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Minority and Women’s Ownership – New Opportunities in UHF-TV

October 14, 2013

On September 26 the FCC voted to eliminate a rule called “the UHF discount”. The rule had allowed TV station owners to count only 50% of a UHF station's audience toward the FCC’s 39% cap on a station group's total audience reach. The 39% refers to the amount of the nation’s population that was allowed to be reached by that company’s stations.
UHF stands for ultra high frequency and refers to channels above 13.  With analog technology, the UHF signal was a weaker signal than the VHS (very high frequency), which accommodates channels 2-13.  The FCC, which licenses all broadcast stations, always treated UHF stations differently than VHS as far as defining its service area because of the signal difference. 
With the leap into the digital technology age, a UHF signal is now stronger than VHS.
Thus, the change in valuation of UHF licenses may discourage broadcast owners from grabbing up such stations as part of their efforts to monopolize ownership within the industry.  Concentration of ownership is a pattern that has accelerated through deregulation since passage of the Telecommunications Act of 1996. The new FCC policy will have an effect in determining whether a broadcaster is in compliance with TV ownership rules.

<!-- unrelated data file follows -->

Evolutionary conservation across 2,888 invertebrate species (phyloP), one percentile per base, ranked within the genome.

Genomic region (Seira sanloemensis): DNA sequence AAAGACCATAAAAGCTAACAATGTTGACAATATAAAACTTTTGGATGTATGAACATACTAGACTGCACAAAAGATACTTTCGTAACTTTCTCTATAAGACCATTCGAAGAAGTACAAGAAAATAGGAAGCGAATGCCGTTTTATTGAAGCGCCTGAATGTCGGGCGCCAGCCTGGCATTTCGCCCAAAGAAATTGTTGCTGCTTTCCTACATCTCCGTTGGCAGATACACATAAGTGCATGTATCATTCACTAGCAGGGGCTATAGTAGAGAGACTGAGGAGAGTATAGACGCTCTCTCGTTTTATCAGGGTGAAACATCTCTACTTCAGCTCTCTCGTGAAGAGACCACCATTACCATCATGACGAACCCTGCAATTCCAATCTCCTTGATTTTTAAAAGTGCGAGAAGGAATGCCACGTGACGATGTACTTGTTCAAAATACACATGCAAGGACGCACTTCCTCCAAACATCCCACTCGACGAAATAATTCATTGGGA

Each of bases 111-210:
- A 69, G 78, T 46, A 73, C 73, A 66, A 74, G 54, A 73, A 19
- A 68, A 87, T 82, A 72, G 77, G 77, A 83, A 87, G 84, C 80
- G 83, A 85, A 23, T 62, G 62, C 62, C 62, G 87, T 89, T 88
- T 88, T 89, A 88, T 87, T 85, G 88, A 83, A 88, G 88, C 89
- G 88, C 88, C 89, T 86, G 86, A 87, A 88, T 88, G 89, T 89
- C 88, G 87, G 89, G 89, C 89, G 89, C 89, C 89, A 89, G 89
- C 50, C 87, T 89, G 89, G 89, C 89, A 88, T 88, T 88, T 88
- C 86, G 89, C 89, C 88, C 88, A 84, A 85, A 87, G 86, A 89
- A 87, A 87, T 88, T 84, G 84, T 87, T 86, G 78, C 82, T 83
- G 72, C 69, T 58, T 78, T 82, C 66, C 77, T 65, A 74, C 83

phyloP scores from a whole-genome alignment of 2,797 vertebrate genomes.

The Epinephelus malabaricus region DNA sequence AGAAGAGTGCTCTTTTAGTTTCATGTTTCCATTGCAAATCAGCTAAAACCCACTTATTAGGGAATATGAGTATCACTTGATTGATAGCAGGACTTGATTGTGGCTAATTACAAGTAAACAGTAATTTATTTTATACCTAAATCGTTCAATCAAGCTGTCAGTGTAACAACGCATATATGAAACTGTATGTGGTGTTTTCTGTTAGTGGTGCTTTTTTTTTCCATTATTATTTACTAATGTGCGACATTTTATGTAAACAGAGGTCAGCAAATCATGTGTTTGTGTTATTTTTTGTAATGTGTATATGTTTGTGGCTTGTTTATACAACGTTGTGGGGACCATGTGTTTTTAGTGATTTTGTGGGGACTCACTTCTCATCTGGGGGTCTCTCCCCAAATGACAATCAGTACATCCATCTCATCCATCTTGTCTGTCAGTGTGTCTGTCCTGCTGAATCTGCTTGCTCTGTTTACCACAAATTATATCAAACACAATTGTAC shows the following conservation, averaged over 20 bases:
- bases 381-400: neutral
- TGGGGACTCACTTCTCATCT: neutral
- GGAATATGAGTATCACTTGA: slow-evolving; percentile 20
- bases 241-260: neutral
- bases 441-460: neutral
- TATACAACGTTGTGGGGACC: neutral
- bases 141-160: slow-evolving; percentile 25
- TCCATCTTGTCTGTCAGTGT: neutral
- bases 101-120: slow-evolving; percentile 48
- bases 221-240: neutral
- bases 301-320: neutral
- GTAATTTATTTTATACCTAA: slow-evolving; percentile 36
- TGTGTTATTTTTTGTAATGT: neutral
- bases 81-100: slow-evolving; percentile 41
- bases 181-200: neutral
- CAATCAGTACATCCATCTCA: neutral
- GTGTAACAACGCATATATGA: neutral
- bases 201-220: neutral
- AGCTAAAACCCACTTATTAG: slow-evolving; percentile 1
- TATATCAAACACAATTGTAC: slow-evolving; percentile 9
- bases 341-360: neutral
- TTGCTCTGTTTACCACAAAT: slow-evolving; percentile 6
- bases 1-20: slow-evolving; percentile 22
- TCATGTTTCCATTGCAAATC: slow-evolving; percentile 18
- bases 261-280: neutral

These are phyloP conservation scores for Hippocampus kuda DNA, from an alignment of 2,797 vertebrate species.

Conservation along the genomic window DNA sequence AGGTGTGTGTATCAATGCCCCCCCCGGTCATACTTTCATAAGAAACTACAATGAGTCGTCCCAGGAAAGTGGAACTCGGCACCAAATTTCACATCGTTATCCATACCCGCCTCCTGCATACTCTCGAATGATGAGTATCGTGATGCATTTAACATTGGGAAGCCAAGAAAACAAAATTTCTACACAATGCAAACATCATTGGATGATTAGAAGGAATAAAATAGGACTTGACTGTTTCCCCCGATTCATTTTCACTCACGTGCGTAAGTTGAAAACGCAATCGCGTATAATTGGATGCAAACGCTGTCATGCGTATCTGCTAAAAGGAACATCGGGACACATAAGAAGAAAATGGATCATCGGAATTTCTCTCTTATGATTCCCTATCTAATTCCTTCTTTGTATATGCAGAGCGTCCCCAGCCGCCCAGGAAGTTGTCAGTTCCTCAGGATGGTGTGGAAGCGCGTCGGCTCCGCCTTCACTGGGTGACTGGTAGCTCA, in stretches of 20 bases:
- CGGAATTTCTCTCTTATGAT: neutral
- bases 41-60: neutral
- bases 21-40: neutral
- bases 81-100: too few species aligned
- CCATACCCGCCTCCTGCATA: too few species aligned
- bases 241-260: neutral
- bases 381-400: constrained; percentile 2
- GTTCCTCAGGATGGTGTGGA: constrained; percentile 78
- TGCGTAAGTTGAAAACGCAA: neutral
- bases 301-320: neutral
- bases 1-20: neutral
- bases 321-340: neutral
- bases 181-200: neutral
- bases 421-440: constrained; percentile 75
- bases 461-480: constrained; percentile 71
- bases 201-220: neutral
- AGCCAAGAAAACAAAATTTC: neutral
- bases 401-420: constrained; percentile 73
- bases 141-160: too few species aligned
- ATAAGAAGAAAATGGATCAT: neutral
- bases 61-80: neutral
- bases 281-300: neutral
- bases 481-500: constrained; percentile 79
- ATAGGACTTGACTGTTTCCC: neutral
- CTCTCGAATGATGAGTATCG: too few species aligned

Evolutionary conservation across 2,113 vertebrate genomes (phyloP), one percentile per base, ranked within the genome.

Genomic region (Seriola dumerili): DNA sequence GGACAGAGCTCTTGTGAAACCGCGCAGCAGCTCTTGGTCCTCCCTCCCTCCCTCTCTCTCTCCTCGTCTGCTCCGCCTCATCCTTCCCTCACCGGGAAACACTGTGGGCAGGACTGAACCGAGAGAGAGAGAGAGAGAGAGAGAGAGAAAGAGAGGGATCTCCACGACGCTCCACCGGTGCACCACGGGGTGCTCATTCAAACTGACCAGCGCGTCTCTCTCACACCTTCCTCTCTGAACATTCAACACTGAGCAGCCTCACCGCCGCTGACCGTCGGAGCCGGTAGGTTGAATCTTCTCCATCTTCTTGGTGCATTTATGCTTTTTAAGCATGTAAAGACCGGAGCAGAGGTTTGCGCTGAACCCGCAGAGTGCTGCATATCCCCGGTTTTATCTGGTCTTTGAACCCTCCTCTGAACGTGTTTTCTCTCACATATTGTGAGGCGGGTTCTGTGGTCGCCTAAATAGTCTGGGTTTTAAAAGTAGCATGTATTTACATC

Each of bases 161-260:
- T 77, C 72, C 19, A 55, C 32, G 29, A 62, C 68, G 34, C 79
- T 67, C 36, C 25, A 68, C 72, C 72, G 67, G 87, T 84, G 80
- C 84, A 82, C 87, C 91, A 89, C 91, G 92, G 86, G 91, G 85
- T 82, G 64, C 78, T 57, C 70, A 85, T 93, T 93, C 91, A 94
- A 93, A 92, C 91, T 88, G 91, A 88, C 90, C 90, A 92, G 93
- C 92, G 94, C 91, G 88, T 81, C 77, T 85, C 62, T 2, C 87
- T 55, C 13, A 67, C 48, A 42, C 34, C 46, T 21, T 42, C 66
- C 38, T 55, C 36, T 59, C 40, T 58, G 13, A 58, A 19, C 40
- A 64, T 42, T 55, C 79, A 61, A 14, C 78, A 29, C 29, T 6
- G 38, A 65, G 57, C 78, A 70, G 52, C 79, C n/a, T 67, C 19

The item to eliminate the UHF discount was approved by the FCC 2-1, with Republican commissioner Ajit Pai dissenting. It allows the grandfathering in of deals currently in the pipeline, but not for those struck after the September 26 ruling. Henceforth, when grandfathered UHF's are sold, the discount will not transfer with them.
Acting FCC chair Mignon Clyburn considers the change noncontroversial. In her statement, she noted that the 2009 change to digital technology obviated any technical justification for the discount and that its elimination has been anticipated as far back as 1998. Therefore, she said, no market participant should be surprised.
(Summarized from articles in the Los Angeles Times, September 26, 2013, and other sources)